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5 Steps to Determine When Life Support Should Be Discontinued

when to end life support

In any facet of life we ask ourselves “when.” When to leave, when to meet, when to stop, when to start, and, of course, when to let go. That last of these being the most difficult of all.

Although there is not a simple “worksheet” or clinical “checklist” to inform us when it is time to start the process to discontinue life support, we can follow five simple steps in determining reasons for stopping life support. These will help guide and assist the patient/caregiver in making the right decision at the right time. You can also check out our list of end-of-life symptoms to learn more about determining when life support should be discontinued.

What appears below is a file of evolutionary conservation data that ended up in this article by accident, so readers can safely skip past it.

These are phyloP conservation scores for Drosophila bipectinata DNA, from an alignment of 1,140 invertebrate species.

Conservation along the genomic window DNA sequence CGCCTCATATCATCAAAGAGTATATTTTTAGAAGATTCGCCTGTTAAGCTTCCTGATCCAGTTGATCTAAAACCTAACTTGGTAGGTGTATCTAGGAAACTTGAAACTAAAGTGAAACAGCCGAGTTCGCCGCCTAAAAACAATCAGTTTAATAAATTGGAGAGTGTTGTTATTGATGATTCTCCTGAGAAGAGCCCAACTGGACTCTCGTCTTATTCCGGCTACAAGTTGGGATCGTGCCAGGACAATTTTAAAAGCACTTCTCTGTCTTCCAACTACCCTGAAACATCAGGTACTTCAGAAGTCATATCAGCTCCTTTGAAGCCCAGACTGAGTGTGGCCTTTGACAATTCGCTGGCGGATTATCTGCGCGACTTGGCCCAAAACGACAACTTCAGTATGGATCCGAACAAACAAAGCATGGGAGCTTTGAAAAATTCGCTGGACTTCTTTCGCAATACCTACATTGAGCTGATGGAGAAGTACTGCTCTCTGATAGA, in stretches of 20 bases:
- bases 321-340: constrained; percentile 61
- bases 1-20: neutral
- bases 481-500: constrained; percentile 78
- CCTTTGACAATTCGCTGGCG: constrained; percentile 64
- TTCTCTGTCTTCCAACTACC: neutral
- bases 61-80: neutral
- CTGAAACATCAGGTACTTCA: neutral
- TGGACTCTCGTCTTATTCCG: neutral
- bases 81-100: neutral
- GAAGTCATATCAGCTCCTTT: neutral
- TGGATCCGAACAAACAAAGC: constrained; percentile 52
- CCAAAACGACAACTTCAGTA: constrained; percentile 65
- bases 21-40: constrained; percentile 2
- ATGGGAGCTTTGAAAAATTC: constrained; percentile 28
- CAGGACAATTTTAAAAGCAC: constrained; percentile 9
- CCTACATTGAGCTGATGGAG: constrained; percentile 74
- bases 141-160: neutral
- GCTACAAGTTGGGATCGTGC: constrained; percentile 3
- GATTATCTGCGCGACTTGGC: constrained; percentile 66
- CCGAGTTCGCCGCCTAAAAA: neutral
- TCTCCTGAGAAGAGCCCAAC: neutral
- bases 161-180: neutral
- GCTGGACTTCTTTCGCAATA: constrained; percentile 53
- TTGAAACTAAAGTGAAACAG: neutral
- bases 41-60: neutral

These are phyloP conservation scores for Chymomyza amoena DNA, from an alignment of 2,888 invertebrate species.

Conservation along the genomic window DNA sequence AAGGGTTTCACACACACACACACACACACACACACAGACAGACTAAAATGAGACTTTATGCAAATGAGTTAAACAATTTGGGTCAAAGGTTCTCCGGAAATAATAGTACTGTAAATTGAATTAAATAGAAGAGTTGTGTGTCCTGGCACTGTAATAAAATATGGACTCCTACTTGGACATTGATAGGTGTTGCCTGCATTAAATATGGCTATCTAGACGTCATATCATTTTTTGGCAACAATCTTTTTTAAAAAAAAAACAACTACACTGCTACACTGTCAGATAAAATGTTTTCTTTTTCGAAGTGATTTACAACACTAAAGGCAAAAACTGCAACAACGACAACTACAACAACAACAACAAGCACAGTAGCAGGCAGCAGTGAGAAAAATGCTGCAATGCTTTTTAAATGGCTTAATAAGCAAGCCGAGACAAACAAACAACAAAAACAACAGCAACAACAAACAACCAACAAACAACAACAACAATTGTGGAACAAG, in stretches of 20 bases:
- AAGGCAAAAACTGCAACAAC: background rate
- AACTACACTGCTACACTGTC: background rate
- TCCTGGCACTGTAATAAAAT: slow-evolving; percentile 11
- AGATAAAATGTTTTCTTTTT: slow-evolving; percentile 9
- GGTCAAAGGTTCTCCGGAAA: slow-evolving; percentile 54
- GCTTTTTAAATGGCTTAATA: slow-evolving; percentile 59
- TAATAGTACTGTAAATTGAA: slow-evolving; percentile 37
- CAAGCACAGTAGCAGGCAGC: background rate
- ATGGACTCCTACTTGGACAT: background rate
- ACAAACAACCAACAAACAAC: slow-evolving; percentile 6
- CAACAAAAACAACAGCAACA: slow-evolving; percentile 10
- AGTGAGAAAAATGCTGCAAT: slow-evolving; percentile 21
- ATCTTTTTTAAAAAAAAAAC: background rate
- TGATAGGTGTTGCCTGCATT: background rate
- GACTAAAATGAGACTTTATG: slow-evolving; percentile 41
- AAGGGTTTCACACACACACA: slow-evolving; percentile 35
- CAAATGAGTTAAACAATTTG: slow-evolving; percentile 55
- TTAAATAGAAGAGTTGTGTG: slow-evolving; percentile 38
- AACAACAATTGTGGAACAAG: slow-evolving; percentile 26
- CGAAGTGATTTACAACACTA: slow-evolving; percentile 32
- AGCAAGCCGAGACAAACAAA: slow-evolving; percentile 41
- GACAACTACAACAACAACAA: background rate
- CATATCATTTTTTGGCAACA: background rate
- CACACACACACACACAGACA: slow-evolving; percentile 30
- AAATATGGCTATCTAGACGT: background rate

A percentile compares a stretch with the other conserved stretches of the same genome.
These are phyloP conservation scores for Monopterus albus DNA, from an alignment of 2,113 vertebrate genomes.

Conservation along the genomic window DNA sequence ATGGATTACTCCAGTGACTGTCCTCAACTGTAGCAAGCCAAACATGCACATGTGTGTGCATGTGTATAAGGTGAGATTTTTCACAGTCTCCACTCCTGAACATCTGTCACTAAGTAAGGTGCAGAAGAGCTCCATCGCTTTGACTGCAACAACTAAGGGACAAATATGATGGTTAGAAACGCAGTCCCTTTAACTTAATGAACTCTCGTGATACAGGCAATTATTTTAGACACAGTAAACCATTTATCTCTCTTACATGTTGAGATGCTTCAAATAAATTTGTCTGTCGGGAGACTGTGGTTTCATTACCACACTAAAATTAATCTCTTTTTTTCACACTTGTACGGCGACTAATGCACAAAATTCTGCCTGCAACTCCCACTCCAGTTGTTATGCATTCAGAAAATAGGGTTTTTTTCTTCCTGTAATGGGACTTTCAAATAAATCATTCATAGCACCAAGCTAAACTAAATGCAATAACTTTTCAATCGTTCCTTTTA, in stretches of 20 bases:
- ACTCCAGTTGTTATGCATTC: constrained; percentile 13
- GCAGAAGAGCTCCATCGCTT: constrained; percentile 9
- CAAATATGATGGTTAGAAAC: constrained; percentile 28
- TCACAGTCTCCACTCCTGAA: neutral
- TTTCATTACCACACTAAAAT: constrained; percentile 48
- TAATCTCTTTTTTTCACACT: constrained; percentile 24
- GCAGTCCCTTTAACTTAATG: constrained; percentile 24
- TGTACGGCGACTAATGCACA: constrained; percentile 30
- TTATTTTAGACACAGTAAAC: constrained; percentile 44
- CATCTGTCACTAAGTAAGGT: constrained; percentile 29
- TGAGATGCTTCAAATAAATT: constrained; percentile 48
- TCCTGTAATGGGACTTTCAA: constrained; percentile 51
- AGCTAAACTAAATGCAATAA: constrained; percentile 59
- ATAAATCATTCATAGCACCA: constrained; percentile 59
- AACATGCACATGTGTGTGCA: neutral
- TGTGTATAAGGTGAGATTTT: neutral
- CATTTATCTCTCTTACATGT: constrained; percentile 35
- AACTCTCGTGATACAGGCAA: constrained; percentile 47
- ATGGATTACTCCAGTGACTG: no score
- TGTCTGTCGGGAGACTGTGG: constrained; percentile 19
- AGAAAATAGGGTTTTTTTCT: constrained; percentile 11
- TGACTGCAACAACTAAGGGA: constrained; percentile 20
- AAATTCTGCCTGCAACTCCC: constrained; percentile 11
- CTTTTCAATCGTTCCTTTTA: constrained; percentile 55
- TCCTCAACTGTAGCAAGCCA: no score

These steps include the following:

  1. Have a discussion with the patient/caregiver in advance to determine care goals;
  2. Discuss treatment options and the benefit vs. the futility of such treatments;
  3. Assess the physical condition of the patient and ascertain if the criterion is indicating that treatment is no longer beneficial; is now the time to offer palliative care versus ongoing life support and aggressive care measure;
  4. Assess the psychological state of the patient and caregiver and implement emotional support;
  5. Contact end-of-life-care professionals such as Crossroads Hospice & Palliative Care to help you, help them make the right decision at the right time.

Crossroads is available 24 hours a day to offer family hospice caregiver resources for those struggling with questions about when life support should be discontinued. If you know a patient or family who could benefit from the support of hospice care as they approach end-of-life, please call us at 1-888-564-3405.

DeAnna Looper RN, CHPN, CHPCA
Crossroads Hospice & Palliative Care
Senior Vice President of Clinical Operations

Recommended Reading:

Ending Life Support: How Do You Know When It's Time?
Why It's OK for Your Loved One to Stop Eating and Drinking on Hospice
Approaching the Hospice Conversation: Best Practices for Physicians